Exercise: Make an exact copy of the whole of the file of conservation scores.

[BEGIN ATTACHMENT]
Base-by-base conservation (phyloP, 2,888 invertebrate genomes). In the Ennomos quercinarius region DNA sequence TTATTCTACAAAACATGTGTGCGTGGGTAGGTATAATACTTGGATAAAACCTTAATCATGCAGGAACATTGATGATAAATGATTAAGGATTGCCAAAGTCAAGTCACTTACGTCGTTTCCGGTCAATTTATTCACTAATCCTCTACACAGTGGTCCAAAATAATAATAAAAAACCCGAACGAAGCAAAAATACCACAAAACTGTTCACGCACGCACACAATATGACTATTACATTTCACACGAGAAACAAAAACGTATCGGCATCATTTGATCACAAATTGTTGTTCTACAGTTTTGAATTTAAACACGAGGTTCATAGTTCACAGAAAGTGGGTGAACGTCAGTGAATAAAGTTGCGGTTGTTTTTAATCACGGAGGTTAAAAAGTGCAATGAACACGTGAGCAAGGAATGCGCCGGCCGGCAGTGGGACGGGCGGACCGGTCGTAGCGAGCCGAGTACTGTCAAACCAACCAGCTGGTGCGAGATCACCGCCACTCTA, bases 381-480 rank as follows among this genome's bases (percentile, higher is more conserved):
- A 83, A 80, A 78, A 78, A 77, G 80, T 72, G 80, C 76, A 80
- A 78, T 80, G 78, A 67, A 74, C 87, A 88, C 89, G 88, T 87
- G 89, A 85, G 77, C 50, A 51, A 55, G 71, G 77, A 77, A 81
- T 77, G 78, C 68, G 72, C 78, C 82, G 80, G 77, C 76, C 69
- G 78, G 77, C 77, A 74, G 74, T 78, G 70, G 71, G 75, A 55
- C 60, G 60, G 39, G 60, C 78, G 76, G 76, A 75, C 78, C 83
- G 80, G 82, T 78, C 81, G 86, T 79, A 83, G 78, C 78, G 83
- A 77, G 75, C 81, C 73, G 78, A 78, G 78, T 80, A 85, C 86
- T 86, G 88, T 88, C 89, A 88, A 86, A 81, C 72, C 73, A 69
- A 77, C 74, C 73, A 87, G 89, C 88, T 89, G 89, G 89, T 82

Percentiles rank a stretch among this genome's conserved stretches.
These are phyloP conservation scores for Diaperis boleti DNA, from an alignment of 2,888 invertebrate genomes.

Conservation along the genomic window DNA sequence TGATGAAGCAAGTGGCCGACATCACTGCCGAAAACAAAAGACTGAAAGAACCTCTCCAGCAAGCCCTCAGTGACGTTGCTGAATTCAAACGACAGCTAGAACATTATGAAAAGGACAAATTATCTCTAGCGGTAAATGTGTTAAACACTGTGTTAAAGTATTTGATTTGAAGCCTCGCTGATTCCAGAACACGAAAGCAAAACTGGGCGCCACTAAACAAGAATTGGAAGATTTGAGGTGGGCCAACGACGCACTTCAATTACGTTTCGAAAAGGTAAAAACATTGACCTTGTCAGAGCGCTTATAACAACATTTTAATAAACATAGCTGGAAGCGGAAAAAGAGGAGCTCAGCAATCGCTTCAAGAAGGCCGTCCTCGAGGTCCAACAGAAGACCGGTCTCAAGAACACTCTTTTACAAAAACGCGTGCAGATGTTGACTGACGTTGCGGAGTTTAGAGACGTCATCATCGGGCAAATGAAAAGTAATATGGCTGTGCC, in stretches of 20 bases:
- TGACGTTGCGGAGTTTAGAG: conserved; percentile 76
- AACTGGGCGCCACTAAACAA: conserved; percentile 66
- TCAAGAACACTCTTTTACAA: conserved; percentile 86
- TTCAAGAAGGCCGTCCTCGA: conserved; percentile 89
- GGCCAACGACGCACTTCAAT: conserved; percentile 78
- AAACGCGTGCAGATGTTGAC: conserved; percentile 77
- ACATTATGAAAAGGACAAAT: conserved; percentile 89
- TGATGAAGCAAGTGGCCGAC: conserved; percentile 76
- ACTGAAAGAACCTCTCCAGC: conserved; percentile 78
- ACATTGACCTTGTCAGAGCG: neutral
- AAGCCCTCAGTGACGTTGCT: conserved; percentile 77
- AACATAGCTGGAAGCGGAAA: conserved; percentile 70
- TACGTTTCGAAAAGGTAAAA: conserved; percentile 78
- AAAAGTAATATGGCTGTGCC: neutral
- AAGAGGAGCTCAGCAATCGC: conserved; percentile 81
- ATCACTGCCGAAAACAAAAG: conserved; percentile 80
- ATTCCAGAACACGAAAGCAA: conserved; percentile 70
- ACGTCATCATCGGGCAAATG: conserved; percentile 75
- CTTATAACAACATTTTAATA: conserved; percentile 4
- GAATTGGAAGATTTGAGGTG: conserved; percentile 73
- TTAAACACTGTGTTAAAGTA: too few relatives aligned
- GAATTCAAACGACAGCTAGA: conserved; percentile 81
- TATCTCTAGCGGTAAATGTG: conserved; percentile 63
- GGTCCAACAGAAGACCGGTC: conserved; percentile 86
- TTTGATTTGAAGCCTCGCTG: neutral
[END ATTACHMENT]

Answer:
Base-by-base conservation (phyloP, 2,888 invertebrate genomes). In the Ennomos quercinarius region DNA sequence TTATTCTACAAAACATGTGTGCGTGGGTAGGTATAATACTTGGATAAAACCTTAATCATGCAGGAACATTGATGATAAATGATTAAGGATTGCCAAAGTCAAGTCACTTACGTCGTTTCCGGTCAATTTATTCACTAATCCTCTACACAGTGGTCCAAAATAATAATAAAAAACCCGAACGAAGCAAAAATACCACAAAACTGTTCACGCACGCACACAATATGACTATTACATTTCACACGAGAAACAAAAACGTATCGGCATCATTTGATCACAAATTGTTGTTCTACAGTTTTGAATTTAAACACGAGGTTCATAGTTCACAGAAAGTGGGTGAACGTCAGTGAATAAAGTTGCGGTTGTTTTTAATCACGGAGGTTAAAAAGTGCAATGAACACGTGAGCAAGGAATGCGCCGGCCGGCAGTGGGACGGGCGGACCGGTCGTAGCGAGCCGAGTACTGTCAAACCAACCAGCTGGTGCGAGATCACCGCCACTCTA, bases 381-480 rank as follows among this genome's bases (percentile, higher is more conserved):
- A 83, A 80, A 78, A 78, A 77, G 80, T 72, G 80, C 76, A 80
- A 78, T 80, G 78, A 67, A 74, C 87, A 88, C 89, G 88, T 87
- G 89, A 85, G 77, C 50, A 51, A 55, G 71, G 77, A 77, A 81
- T 77, G 78, C 68, G 72, C 78, C 82, G 80, G 77, C 76, C 69
- G 78, G 77, C 77, A 74, G 74, T 78, G 70, G 71, G 75, A 55
- C 60, G 60, G 39, G 60, C 78, G 76, G 76, A 75, C 78, C 83
- G 80, G 82, T 78, C 81, G 86, T 79, A 83, G 78, C 78, G 83
- A 77, G 75, C 81, C 73, G 78, A 78, G 78, T 80, A 85, C 86
- T 86, G 88, T 88, C 89, A 88, A 86, A 81, C 72, C 73, A 69
- A 77, C 74, C 73, A 87, G 89, C 88, T 89, G 89, G 89, T 82

Percentiles rank a stretch among this genome's conserved stretches.
These are phyloP conservation scores for Diaperis boleti DNA, from an alignment of 2,888 invertebrate genomes.

Conservation along the genomic window DNA sequence TGATGAAGCAAGTGGCCGACATCACTGCCGAAAACAAAAGACTGAAAGAACCTCTCCAGCAAGCCCTCAGTGACGTTGCTGAATTCAAACGACAGCTAGAACATTATGAAAAGGACAAATTATCTCTAGCGGTAAATGTGTTAAACACTGTGTTAAAGTATTTGATTTGAAGCCTCGCTGATTCCAGAACACGAAAGCAAAACTGGGCGCCACTAAACAAGAATTGGAAGATTTGAGGTGGGCCAACGACGCACTTCAATTACGTTTCGAAAAGGTAAAAACATTGACCTTGTCAGAGCGCTTATAACAACATTTTAATAAACATAGCTGGAAGCGGAAAAAGAGGAGCTCAGCAATCGCTTCAAGAAGGCCGTCCTCGAGGTCCAACAGAAGACCGGTCTCAAGAACACTCTTTTACAAAAACGCGTGCAGATGTTGACTGACGTTGCGGAGTTTAGAGACGTCATCATCGGGCAAATGAAAAGTAATATGGCTGTGCC, in stretches of 20 bases:
- TGACGTTGCGGAGTTTAGAG: conserved; percentile 76
- AACTGGGCGCCACTAAACAA: conserved; percentile 66
- TCAAGAACACTCTTTTACAA: conserved; percentile 86
- TTCAAGAAGGCCGTCCTCGA: conserved; percentile 89
- GGCCAACGACGCACTTCAAT: conserved; percentile 78
- AAACGCGTGCAGATGTTGAC: conserved; percentile 77
- ACATTATGAAAAGGACAAAT: conserved; percentile 89
- TGATGAAGCAAGTGGCCGAC: conserved; percentile 76
- ACTGAAAGAACCTCTCCAGC: conserved; percentile 78
- ACATTGACCTTGTCAGAGCG: neutral
- AAGCCCTCAGTGACGTTGCT: conserved; percentile 77
- AACATAGCTGGAAGCGGAAA: conserved; percentile 70
- TACGTTTCGAAAAGGTAAAA: conserved; percentile 78
- AAAAGTAATATGGCTGTGCC: neutral
- AAGAGGAGCTCAGCAATCGC: conserved; percentile 81
- ATCACTGCCGAAAACAAAAG: conserved; percentile 80
- ATTCCAGAACACGAAAGCAA: conserved; percentile 70
- ACGTCATCATCGGGCAAATG: conserved; percentile 75
- CTTATAACAACATTTTAATA: conserved; percentile 4
- GAATTGGAAGATTTGAGGTG: conserved; percentile 73
- TTAAACACTGTGTTAAAGTA: too few relatives aligned
- GAATTCAAACGACAGCTAGA: conserved; percentile 81
- TATCTCTAGCGGTAAATGTG: conserved; percentile 63
- GGTCCAACAGAAGACCGGTC: conserved; percentile 86
- TTTGATTTGAAGCCTCGCTG: neutral